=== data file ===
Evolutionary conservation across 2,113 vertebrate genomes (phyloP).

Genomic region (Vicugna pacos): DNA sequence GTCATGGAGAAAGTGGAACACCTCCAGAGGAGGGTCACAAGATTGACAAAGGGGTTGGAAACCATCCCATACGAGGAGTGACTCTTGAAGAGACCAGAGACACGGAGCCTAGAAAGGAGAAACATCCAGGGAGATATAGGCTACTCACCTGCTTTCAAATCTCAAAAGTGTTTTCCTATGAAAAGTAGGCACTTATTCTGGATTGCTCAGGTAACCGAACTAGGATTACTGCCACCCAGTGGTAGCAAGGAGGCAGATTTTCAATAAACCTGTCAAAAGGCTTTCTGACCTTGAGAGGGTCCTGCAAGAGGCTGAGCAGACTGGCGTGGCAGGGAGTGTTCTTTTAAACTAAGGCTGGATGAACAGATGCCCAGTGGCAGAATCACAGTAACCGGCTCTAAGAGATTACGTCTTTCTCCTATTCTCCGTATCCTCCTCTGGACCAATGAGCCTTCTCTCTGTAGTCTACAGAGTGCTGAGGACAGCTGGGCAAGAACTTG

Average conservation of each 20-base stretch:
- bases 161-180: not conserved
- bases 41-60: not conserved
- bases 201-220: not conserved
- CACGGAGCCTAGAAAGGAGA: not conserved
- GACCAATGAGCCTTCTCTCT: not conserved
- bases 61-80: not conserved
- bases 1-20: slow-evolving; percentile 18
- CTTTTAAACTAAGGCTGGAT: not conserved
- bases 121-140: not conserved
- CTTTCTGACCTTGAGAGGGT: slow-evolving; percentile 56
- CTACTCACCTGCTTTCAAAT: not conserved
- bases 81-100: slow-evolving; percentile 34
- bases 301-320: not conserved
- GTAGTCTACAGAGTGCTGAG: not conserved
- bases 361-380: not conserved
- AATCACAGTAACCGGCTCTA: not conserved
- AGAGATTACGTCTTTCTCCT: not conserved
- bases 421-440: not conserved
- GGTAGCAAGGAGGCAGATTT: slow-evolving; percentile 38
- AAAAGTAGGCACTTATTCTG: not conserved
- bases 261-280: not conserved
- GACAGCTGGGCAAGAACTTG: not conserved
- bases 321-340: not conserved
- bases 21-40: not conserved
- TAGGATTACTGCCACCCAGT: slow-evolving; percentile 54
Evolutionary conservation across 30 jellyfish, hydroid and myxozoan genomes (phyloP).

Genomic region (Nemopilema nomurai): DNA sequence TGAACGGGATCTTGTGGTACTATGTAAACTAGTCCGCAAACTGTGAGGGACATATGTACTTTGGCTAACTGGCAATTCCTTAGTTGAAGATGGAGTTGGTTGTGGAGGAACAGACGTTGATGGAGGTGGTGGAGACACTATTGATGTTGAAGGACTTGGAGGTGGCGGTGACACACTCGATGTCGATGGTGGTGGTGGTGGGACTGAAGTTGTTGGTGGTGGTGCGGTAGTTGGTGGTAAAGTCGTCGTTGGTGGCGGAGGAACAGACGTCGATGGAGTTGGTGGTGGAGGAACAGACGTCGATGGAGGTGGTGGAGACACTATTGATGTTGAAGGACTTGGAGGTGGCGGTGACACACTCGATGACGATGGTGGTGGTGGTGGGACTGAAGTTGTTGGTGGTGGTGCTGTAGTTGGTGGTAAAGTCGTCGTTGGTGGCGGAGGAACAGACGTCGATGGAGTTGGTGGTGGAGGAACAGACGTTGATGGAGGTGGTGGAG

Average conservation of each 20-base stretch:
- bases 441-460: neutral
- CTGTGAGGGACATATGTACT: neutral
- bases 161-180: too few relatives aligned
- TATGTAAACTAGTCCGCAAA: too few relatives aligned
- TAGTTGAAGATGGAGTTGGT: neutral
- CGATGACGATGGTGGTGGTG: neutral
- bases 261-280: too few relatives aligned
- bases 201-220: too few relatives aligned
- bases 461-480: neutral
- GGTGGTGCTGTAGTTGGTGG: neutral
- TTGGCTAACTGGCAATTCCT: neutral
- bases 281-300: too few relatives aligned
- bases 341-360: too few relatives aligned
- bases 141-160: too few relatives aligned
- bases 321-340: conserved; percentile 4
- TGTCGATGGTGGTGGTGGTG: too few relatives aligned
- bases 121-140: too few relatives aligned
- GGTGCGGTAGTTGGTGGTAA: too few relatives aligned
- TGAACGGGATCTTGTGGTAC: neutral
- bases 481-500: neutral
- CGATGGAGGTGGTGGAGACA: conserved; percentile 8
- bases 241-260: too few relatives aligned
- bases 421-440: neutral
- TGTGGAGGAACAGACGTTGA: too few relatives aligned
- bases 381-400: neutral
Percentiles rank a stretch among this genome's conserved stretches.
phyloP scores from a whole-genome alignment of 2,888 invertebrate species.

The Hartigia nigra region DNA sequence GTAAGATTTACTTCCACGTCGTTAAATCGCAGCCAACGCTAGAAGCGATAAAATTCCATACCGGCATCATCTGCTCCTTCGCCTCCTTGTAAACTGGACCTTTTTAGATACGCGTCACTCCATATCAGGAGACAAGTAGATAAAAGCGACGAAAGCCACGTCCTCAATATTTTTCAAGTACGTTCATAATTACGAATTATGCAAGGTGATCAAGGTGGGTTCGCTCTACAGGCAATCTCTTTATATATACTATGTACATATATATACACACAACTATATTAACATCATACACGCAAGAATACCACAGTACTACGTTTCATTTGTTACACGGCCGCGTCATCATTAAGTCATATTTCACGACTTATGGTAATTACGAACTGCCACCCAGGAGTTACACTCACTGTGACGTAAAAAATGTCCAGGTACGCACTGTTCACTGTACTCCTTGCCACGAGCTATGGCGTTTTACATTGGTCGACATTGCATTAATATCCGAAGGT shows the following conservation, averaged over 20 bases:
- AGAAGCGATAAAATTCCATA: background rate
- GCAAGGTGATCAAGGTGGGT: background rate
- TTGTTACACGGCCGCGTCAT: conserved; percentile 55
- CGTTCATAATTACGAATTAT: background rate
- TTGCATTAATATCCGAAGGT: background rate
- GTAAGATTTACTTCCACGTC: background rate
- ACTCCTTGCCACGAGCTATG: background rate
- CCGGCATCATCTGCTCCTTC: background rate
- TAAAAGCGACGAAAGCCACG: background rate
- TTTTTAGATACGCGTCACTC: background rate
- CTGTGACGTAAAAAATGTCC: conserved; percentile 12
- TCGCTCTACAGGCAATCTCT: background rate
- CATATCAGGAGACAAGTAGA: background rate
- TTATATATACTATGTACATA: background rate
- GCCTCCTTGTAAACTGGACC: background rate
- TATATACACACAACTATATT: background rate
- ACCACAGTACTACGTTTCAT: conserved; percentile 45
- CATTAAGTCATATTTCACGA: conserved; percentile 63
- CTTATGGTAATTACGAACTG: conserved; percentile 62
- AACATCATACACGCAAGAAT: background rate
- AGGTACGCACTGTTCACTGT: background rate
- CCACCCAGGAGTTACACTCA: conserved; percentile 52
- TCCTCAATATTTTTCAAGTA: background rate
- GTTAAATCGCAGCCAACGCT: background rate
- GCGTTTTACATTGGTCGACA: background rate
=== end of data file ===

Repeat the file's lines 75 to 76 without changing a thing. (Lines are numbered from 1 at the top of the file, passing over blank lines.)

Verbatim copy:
- TATATACACACAACTATATT: background rate
- ACCACAGTACTACGTTTCAT: conserved; percentile 45